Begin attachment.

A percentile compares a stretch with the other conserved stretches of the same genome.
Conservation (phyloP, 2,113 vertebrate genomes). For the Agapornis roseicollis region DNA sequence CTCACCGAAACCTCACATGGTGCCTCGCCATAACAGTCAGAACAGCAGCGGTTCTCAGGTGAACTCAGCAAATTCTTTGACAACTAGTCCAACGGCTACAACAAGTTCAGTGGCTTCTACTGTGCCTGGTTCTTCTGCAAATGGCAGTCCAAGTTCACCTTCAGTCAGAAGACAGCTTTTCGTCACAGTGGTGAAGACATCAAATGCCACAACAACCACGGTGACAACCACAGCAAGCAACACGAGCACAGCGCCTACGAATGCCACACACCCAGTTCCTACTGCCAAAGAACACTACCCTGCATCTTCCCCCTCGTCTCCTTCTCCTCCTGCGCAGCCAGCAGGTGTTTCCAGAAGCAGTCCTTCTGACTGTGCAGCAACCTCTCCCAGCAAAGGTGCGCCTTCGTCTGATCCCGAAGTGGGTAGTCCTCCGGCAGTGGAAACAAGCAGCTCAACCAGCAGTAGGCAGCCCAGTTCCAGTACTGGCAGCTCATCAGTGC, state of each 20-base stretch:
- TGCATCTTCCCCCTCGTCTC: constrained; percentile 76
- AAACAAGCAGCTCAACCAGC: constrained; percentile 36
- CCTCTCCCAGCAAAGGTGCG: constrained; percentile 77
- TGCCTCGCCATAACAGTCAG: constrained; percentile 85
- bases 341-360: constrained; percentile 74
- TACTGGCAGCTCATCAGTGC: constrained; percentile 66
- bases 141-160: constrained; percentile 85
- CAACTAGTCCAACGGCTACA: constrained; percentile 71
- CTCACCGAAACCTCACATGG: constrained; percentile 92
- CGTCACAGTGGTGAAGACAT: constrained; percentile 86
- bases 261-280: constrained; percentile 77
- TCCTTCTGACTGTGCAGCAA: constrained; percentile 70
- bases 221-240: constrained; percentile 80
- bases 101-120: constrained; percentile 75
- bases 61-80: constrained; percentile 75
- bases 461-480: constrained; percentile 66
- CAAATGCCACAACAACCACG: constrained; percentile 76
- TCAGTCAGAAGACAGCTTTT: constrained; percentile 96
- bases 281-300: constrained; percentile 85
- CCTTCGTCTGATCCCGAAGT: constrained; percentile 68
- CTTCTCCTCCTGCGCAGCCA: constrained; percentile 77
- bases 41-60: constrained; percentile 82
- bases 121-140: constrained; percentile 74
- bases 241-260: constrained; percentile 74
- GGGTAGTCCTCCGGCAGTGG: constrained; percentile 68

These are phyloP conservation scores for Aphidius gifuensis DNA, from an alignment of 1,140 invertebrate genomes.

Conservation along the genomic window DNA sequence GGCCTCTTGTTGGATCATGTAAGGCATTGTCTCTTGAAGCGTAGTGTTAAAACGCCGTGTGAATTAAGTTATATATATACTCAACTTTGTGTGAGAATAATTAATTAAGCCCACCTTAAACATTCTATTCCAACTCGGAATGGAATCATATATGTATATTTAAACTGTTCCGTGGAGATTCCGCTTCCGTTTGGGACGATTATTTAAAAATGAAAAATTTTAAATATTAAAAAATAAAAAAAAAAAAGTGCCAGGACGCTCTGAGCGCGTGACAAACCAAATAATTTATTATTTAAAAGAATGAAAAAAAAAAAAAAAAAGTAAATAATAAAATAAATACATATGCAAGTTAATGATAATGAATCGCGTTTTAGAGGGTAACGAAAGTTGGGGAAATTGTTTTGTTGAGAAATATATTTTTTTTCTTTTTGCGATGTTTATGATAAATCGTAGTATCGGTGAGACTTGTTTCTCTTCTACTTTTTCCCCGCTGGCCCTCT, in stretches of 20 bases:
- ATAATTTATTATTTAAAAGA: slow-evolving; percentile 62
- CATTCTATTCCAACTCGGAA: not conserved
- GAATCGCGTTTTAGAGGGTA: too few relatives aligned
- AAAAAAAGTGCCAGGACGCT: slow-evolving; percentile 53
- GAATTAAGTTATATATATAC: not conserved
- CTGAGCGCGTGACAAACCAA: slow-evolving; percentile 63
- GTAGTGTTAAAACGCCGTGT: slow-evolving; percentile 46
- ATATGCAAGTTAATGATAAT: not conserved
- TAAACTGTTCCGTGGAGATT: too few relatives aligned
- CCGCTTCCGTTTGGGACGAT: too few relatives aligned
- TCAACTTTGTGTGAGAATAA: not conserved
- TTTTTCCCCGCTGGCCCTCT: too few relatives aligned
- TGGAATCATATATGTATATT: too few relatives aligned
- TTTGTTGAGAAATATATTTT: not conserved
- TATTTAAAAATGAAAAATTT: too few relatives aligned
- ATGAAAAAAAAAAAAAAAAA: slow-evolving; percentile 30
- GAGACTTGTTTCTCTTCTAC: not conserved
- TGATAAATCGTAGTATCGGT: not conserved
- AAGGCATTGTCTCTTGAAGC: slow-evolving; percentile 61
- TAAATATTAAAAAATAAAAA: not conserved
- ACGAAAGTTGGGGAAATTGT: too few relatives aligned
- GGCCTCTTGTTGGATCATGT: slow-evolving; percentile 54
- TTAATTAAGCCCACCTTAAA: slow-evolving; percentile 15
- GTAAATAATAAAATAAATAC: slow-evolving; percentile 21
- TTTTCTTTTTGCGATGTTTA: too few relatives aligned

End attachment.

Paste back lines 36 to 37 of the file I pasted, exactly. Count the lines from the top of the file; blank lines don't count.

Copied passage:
- GTAGTGTTAAAACGCCGTGT: slow-evolving; percentile 46
- ATATGCAAGTTAATGATAAT: not conserved